So back to our first access point and, after more consideration, the assault. We only had one climbing harness, and one helmet, so only one person was going to make the attempt. Since he’s far more experienced in such things, my brother volunteered. He had to free climb up a rather treacherous face — with a long drop below it — so we tied him off against me. I outweigh him, so if he would have slipped he would have (in theory) come down off the rock to swing like a pendulum weight back against the rock. Either that or, if I had lost my own position, we both would have gone down. One never really knows these things.
Anyway, Lance made it. Stud. He used the rope to haul up camera equipment, then began to photograph the site while we waited below.
From what Lance found up top, and what we found below, we’re prepared to make a few speculations about the ruin. It was, we think, a place of worship, dedicated to the moon. There was an altar of sorts in the ruin: a niche currently filled with broken pottery of rather elaborate make. Above this, against the bottom of the high, smooth cliff face above the ruin, was a shelf, where a low fire would have been tended. At night this line of flame would have illuminated the moon phase pictographs on the rock above it. There wasn’t room for many people at the ruin itself, but there was a nicely wide place for congregation at the secondary, lower ledge my petroglyph fellow was pointing toward. From that wider area the moons were very clearly visible, as they are not from much of the canyon below.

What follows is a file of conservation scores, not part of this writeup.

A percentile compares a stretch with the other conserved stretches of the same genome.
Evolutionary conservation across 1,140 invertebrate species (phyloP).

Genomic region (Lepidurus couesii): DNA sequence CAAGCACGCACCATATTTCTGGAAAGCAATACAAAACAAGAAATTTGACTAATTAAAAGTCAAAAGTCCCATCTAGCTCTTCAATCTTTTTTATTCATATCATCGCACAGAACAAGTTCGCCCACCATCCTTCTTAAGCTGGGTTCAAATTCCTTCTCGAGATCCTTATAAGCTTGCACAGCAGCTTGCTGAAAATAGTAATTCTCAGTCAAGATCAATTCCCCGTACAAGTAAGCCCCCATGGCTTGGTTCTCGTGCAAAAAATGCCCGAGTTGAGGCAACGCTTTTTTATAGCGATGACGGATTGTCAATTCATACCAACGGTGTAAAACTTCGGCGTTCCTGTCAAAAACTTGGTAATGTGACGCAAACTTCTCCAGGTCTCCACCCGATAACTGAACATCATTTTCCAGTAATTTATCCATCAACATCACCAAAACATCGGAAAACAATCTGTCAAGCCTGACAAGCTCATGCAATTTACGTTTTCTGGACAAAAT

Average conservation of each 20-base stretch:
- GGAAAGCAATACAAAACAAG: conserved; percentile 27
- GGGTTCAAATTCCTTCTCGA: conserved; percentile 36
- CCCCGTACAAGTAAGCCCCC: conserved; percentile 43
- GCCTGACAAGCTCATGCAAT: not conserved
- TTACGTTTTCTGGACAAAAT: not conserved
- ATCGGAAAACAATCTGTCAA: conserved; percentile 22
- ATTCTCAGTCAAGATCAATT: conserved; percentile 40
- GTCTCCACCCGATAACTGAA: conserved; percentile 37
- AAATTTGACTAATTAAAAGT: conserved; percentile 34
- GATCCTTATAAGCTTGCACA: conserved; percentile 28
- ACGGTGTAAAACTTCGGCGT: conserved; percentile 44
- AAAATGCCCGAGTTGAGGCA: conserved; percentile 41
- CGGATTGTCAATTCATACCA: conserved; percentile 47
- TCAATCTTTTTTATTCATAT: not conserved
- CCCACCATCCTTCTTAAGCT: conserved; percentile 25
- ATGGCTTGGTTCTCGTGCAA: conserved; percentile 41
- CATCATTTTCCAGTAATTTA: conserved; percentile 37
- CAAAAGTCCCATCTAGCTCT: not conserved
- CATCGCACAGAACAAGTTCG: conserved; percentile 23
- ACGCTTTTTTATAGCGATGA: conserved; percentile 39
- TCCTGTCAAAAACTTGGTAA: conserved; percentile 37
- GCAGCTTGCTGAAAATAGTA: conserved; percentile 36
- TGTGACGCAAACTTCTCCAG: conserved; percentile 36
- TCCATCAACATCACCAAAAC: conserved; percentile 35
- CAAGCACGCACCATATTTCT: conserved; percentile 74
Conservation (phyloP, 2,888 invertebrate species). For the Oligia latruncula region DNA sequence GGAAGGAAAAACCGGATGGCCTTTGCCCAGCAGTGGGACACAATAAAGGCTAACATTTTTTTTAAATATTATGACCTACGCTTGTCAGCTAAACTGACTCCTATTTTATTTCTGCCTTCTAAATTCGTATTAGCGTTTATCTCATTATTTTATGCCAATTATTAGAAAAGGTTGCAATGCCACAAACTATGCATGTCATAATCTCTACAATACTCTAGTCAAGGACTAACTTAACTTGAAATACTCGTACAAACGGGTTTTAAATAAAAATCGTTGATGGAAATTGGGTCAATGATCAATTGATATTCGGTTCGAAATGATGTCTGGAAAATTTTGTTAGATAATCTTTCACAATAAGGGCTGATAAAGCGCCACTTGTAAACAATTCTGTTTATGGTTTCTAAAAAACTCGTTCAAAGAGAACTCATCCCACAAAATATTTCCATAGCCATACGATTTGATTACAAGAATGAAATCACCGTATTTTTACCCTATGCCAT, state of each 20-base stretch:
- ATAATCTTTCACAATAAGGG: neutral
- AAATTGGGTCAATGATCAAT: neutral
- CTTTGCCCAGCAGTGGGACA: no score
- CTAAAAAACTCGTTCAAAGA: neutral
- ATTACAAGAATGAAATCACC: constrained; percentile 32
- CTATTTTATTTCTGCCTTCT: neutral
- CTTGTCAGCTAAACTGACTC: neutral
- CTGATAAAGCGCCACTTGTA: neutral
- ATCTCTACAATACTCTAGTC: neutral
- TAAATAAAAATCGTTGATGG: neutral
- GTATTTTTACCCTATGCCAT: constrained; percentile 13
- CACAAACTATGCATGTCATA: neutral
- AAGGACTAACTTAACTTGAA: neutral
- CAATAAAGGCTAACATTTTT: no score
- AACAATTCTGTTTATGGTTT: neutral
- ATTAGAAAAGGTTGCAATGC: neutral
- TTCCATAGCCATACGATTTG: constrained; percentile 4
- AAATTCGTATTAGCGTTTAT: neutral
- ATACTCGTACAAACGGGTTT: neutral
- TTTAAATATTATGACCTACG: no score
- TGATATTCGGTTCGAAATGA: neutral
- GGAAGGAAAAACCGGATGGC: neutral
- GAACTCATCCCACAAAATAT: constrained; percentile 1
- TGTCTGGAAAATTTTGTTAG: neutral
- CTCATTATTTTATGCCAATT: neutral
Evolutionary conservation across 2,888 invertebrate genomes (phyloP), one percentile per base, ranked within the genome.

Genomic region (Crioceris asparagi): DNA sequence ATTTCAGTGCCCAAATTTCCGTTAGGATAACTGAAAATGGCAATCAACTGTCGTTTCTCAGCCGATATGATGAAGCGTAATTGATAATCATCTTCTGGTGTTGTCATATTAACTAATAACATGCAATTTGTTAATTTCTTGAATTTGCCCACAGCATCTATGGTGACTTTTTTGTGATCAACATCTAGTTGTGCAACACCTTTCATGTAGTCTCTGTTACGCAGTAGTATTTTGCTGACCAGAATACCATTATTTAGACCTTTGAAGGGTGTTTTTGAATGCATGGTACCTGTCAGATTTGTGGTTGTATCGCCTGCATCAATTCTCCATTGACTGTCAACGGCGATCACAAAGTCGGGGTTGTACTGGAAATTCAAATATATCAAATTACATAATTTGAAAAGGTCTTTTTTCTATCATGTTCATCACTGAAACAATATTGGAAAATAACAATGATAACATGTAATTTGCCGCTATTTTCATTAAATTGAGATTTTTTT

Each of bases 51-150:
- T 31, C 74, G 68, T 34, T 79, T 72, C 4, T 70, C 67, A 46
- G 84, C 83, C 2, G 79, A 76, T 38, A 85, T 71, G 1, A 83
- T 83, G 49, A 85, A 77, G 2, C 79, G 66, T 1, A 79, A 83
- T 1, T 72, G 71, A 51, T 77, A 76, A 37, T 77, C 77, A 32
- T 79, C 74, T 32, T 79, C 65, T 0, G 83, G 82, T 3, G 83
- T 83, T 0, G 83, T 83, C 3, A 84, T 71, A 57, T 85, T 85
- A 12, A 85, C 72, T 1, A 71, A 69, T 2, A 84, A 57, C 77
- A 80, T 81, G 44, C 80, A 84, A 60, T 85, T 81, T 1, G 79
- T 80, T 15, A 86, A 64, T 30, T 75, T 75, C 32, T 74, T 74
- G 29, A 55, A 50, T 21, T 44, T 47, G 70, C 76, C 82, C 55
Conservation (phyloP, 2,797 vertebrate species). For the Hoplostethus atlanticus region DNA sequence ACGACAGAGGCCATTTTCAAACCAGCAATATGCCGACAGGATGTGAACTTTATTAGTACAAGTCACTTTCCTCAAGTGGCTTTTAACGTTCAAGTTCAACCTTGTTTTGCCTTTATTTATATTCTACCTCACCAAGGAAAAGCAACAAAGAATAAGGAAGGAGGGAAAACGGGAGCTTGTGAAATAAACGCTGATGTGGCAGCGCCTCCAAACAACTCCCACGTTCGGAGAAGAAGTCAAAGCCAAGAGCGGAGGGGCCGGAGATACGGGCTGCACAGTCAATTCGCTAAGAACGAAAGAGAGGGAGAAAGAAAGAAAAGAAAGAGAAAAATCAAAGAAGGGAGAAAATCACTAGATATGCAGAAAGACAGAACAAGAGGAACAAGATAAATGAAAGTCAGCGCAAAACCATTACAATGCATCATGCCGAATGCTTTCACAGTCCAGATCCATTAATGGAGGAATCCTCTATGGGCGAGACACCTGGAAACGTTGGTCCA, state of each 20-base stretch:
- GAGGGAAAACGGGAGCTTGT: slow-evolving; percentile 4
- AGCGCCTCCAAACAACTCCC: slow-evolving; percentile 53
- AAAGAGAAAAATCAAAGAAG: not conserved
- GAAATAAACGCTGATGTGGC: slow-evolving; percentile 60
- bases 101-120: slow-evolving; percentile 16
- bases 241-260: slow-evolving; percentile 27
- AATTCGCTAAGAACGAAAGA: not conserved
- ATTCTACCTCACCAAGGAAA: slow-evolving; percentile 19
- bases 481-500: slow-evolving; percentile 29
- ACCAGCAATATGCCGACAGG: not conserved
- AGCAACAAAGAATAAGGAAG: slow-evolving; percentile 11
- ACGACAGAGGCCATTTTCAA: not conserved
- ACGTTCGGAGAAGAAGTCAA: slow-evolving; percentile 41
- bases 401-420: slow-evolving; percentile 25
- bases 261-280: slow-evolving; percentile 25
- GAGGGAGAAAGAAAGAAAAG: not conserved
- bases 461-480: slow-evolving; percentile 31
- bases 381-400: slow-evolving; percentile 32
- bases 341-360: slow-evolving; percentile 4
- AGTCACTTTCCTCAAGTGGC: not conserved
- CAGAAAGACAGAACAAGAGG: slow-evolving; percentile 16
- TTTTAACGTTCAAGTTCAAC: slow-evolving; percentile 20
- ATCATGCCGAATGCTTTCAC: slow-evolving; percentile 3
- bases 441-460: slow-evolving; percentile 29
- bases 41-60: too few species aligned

Quite a find. Based on the pottery, it was probably abandoned around 1100.
And, amazingly, our day wasn’t done!
After getting my brother, Lance, down from Moon Phase Ruin, it was already getting late. We started out of the canyon, scrambling up toward the rim. Part way up we decided to walk laterally around the little basin we were in, along a wide ledge that would afford good views of Moon Phase from above — and maybe, just maybe, lead to a new discovery.